- Transportation: This committee provides directions, maps, and instructions for accommodations, restaurants along the way, airport pickup, and arrangements to move members to different locations during the reunion (hotel, picnic, tours, church, for example).
- Registration: This is the welcoming committee, they check in new arrivals, make and distribute name tags, gets change and collects money from any last minute arrivals.
- Photography: This committee is in charge of the photographer, videographer, and memory albums. They hire professionals and arrange payment or locate a willing family member with the right equipment and expertise.
- Awards, scholarships, and prize coordinator: This committee sets criteria, announces, promotes and supervises judging, recruits judges, orders honorary plaques and presents awards.
- Decoration: This committee makes the venue festive and welcoming.
- Signage Committee: This committee makes the reunion more easy to find.
- Scrapbook Committee: This committee watches local papers for any mention of family members or ask family members in other cities to date and send clippings. They display the family scrapbook at reunions.
- Worship or fellowship: This committee plans and presents rituals, ceremonies, memorials.
- Set-up/clean-up: This committee handles the clean up and set up before, during, and after each event or coordinates with venue staff to ensure everything is set up correctly.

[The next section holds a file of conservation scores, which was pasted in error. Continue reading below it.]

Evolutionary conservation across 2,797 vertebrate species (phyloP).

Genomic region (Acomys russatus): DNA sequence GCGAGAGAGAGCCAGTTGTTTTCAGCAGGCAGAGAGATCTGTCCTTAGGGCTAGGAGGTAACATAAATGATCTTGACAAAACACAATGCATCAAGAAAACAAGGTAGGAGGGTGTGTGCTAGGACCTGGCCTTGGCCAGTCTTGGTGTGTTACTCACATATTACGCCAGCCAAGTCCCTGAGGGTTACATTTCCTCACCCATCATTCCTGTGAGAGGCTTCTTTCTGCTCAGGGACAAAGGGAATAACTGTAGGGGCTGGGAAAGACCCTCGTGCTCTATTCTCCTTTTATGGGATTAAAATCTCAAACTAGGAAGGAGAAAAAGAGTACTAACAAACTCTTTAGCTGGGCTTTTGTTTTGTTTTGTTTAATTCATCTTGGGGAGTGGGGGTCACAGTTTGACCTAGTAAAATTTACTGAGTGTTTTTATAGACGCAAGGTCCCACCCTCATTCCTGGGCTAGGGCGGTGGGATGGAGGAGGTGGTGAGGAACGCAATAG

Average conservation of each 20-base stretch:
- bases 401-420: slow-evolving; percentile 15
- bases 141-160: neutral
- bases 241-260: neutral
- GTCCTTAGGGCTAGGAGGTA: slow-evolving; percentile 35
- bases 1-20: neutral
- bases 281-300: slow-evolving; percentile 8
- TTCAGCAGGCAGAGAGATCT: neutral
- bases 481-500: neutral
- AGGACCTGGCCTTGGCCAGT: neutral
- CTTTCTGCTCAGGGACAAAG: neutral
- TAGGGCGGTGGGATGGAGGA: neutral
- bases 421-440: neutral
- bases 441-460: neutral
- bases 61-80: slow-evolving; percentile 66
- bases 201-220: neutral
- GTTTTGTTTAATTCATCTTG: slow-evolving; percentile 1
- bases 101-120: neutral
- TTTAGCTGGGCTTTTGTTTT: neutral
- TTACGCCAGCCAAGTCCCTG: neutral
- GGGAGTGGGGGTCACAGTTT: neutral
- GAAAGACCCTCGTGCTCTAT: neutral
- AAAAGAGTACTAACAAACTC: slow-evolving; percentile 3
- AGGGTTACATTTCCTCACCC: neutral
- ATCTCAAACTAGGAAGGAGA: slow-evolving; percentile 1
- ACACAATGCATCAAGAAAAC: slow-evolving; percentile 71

As reunion organizer and chairperson, you are the main volunteer — share the joy. Interest and enthusiasm of the reunion grows with each volunteer you recruit. Make sure many others get in on the action. Mention volunteer service abundantly in your first correspondence and newsletter. For example, in the first mailing, ask for help to keep records, send out mailings, develop a program, memory book, family history, cookbook or quilt. In the second mailing include a list of who volunteered to do what and what you still need volunteers to do. In your last mailing solicit on-site volunteers.
There are those who truly have no time to volunteer before the reunion. These guests have two alternatives. The first is to contribute cash to help defray your pre-reunion expenses such as postage, printing, and deposits. The other alternative for these people is to volunteer at the reunion itself. Can they help with games for the kids? Take photos? Serve food? Don’t forget that cleanup always goes much faster with committed volunteers.
Save big by spend little to no money on services your committee volunteers can perform. Determine each need and purchase to find a volunteer solution. Do you have an artsy family member willing to design invitations? Can someone provide and arrange flowers? Would a talented chef help cater a picnic? Is there a highly organized family member with a computer willing to input and maintain the mailing list?
Hopefully you don’t have to plan the entire reunion your own, but if you do feel free to reach out I would love to be able to bring your family together for a fun, memorable gathering! Let this guide be a great organized start…happy planning!